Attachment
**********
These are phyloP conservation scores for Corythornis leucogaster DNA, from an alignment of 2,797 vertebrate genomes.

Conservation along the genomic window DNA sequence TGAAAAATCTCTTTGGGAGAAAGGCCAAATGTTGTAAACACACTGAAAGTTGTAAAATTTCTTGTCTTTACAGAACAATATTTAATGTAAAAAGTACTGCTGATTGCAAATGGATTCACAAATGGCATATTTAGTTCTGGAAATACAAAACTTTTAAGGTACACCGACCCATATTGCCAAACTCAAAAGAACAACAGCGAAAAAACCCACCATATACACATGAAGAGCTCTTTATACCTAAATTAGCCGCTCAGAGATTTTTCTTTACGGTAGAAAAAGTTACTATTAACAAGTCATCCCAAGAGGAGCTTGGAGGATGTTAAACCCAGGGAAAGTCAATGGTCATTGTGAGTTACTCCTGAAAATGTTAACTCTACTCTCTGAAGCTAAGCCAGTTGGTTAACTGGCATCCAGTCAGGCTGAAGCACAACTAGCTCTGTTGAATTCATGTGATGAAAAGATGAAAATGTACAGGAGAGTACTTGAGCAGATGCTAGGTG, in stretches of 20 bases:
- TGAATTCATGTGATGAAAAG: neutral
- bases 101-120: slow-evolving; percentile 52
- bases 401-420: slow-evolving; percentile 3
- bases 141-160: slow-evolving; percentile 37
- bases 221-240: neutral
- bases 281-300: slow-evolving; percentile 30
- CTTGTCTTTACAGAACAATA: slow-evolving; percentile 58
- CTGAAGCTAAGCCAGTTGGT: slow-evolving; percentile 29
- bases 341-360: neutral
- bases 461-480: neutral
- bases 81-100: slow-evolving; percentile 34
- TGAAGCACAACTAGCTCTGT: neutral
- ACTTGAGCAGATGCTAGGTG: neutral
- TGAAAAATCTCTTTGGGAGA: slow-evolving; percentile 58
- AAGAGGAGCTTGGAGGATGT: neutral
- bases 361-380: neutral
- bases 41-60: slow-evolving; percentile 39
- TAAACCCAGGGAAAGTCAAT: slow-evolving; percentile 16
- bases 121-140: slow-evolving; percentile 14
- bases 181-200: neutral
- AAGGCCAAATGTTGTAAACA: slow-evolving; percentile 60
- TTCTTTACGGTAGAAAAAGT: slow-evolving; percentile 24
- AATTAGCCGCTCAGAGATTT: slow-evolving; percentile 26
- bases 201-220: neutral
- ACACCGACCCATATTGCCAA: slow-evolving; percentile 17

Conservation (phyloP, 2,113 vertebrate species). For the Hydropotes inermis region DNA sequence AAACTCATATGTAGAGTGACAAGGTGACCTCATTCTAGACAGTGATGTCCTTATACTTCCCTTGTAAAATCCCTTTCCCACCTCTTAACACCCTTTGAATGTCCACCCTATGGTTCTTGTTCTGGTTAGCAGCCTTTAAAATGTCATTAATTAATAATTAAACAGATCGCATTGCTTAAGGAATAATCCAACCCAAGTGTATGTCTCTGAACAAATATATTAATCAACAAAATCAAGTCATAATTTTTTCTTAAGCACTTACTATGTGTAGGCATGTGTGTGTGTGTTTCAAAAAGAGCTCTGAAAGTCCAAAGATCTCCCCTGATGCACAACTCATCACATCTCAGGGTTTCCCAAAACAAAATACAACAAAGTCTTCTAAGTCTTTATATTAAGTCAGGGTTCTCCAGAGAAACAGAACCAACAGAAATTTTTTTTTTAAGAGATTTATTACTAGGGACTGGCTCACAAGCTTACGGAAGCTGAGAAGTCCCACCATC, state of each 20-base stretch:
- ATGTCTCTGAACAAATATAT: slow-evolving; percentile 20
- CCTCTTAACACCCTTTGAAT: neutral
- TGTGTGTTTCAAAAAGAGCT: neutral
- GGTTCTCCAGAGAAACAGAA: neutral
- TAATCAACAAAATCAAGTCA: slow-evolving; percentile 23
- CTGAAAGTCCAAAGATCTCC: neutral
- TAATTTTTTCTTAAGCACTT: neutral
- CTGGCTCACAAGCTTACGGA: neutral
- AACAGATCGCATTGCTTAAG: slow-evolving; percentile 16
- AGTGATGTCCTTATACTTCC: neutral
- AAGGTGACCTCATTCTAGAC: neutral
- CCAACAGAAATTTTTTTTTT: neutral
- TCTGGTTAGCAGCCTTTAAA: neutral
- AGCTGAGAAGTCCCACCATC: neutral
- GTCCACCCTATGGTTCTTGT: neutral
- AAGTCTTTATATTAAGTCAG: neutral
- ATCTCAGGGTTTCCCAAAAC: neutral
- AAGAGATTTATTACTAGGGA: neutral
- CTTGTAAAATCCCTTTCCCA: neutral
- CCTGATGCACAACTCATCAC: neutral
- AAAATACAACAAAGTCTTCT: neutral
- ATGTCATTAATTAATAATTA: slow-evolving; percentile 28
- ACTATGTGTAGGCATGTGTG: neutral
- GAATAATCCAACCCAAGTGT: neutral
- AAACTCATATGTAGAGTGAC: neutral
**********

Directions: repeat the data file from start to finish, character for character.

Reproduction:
These are phyloP conservation scores for Corythornis leucogaster DNA, from an alignment of 2,797 vertebrate genomes.

Conservation along the genomic window DNA sequence TGAAAAATCTCTTTGGGAGAAAGGCCAAATGTTGTAAACACACTGAAAGTTGTAAAATTTCTTGTCTTTACAGAACAATATTTAATGTAAAAAGTACTGCTGATTGCAAATGGATTCACAAATGGCATATTTAGTTCTGGAAATACAAAACTTTTAAGGTACACCGACCCATATTGCCAAACTCAAAAGAACAACAGCGAAAAAACCCACCATATACACATGAAGAGCTCTTTATACCTAAATTAGCCGCTCAGAGATTTTTCTTTACGGTAGAAAAAGTTACTATTAACAAGTCATCCCAAGAGGAGCTTGGAGGATGTTAAACCCAGGGAAAGTCAATGGTCATTGTGAGTTACTCCTGAAAATGTTAACTCTACTCTCTGAAGCTAAGCCAGTTGGTTAACTGGCATCCAGTCAGGCTGAAGCACAACTAGCTCTGTTGAATTCATGTGATGAAAAGATGAAAATGTACAGGAGAGTACTTGAGCAGATGCTAGGTG, in stretches of 20 bases:
- TGAATTCATGTGATGAAAAG: neutral
- bases 101-120: slow-evolving; percentile 52
- bases 401-420: slow-evolving; percentile 3
- bases 141-160: slow-evolving; percentile 37
- bases 221-240: neutral
- bases 281-300: slow-evolving; percentile 30
- CTTGTCTTTACAGAACAATA: slow-evolving; percentile 58
- CTGAAGCTAAGCCAGTTGGT: slow-evolving; percentile 29
- bases 341-360: neutral
- bases 461-480: neutral
- bases 81-100: slow-evolving; percentile 34
- TGAAGCACAACTAGCTCTGT: neutral
- ACTTGAGCAGATGCTAGGTG: neutral
- TGAAAAATCTCTTTGGGAGA: slow-evolving; percentile 58
- AAGAGGAGCTTGGAGGATGT: neutral
- bases 361-380: neutral
- bases 41-60: slow-evolving; percentile 39
- TAAACCCAGGGAAAGTCAAT: slow-evolving; percentile 16
- bases 121-140: slow-evolving; percentile 14
- bases 181-200: neutral
- AAGGCCAAATGTTGTAAACA: slow-evolving; percentile 60
- TTCTTTACGGTAGAAAAAGT: slow-evolving; percentile 24
- AATTAGCCGCTCAGAGATTT: slow-evolving; percentile 26
- bases 201-220: neutral
- ACACCGACCCATATTGCCAA: slow-evolving; percentile 17

Conservation (phyloP, 2,113 vertebrate species). For the Hydropotes inermis region DNA sequence AAACTCATATGTAGAGTGACAAGGTGACCTCATTCTAGACAGTGATGTCCTTATACTTCCCTTGTAAAATCCCTTTCCCACCTCTTAACACCCTTTGAATGTCCACCCTATGGTTCTTGTTCTGGTTAGCAGCCTTTAAAATGTCATTAATTAATAATTAAACAGATCGCATTGCTTAAGGAATAATCCAACCCAAGTGTATGTCTCTGAACAAATATATTAATCAACAAAATCAAGTCATAATTTTTTCTTAAGCACTTACTATGTGTAGGCATGTGTGTGTGTGTTTCAAAAAGAGCTCTGAAAGTCCAAAGATCTCCCCTGATGCACAACTCATCACATCTCAGGGTTTCCCAAAACAAAATACAACAAAGTCTTCTAAGTCTTTATATTAAGTCAGGGTTCTCCAGAGAAACAGAACCAACAGAAATTTTTTTTTTAAGAGATTTATTACTAGGGACTGGCTCACAAGCTTACGGAAGCTGAGAAGTCCCACCATC, state of each 20-base stretch:
- ATGTCTCTGAACAAATATAT: slow-evolving; percentile 20
- CCTCTTAACACCCTTTGAAT: neutral
- TGTGTGTTTCAAAAAGAGCT: neutral
- GGTTCTCCAGAGAAACAGAA: neutral
- TAATCAACAAAATCAAGTCA: slow-evolving; percentile 23
- CTGAAAGTCCAAAGATCTCC: neutral
- TAATTTTTTCTTAAGCACTT: neutral
- CTGGCTCACAAGCTTACGGA: neutral
- AACAGATCGCATTGCTTAAG: slow-evolving; percentile 16
- AGTGATGTCCTTATACTTCC: neutral
- AAGGTGACCTCATTCTAGAC: neutral
- CCAACAGAAATTTTTTTTTT: neutral
- TCTGGTTAGCAGCCTTTAAA: neutral
- AGCTGAGAAGTCCCACCATC: neutral
- GTCCACCCTATGGTTCTTGT: neutral
- AAGTCTTTATATTAAGTCAG: neutral
- ATCTCAGGGTTTCCCAAAAC: neutral
- AAGAGATTTATTACTAGGGA: neutral
- CTTGTAAAATCCCTTTCCCA: neutral
- CCTGATGCACAACTCATCAC: neutral
- AAAATACAACAAAGTCTTCT: neutral
- ATGTCATTAATTAATAATTA: slow-evolving; percentile 28
- ACTATGTGTAGGCATGTGTG: neutral
- GAATAATCCAACCCAAGTGT: neutral
- AAACTCATATGTAGAGTGAC: neutral